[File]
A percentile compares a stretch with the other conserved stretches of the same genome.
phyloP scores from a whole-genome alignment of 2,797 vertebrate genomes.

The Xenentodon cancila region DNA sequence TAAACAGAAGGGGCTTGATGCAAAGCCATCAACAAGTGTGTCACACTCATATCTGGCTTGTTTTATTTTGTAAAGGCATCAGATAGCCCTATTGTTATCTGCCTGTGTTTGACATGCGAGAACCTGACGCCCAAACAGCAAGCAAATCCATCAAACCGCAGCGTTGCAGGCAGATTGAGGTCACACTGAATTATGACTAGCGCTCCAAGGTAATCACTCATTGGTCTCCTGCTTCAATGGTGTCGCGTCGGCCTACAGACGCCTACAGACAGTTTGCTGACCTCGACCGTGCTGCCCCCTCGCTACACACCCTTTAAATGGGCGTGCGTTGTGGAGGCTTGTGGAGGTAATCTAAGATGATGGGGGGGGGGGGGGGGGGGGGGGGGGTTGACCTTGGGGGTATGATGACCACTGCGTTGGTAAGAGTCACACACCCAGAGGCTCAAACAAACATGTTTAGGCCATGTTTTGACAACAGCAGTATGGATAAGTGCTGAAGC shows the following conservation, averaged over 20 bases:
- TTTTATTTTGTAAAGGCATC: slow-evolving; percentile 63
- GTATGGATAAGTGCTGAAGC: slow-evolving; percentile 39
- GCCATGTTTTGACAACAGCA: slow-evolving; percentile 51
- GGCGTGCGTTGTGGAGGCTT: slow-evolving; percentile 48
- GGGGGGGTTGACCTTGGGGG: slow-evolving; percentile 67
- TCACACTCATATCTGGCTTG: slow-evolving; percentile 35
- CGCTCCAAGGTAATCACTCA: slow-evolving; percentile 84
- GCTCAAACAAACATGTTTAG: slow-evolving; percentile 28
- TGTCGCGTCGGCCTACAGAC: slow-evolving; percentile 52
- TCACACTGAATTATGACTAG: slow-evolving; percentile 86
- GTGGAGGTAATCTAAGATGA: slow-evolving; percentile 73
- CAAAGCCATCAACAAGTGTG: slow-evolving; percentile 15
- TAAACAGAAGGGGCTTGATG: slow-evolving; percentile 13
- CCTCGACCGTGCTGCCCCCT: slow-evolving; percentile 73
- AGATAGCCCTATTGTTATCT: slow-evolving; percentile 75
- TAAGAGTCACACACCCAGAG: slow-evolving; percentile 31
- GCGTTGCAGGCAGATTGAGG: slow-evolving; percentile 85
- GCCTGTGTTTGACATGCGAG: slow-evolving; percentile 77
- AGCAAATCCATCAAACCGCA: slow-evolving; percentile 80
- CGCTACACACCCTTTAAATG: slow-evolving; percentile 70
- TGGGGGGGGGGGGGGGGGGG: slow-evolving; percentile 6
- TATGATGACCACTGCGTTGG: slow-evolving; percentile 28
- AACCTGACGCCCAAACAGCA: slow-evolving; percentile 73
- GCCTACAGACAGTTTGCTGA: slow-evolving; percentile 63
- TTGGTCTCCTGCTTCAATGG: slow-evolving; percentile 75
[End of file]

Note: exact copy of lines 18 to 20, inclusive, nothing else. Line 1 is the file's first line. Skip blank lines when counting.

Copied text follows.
- AGATAGCCCTATTGTTATCT: slow-evolving; percentile 75
- TAAGAGTCACACACCCAGAG: slow-evolving; percentile 31
- GCGTTGCAGGCAGATTGAGG: slow-evolving; percentile 85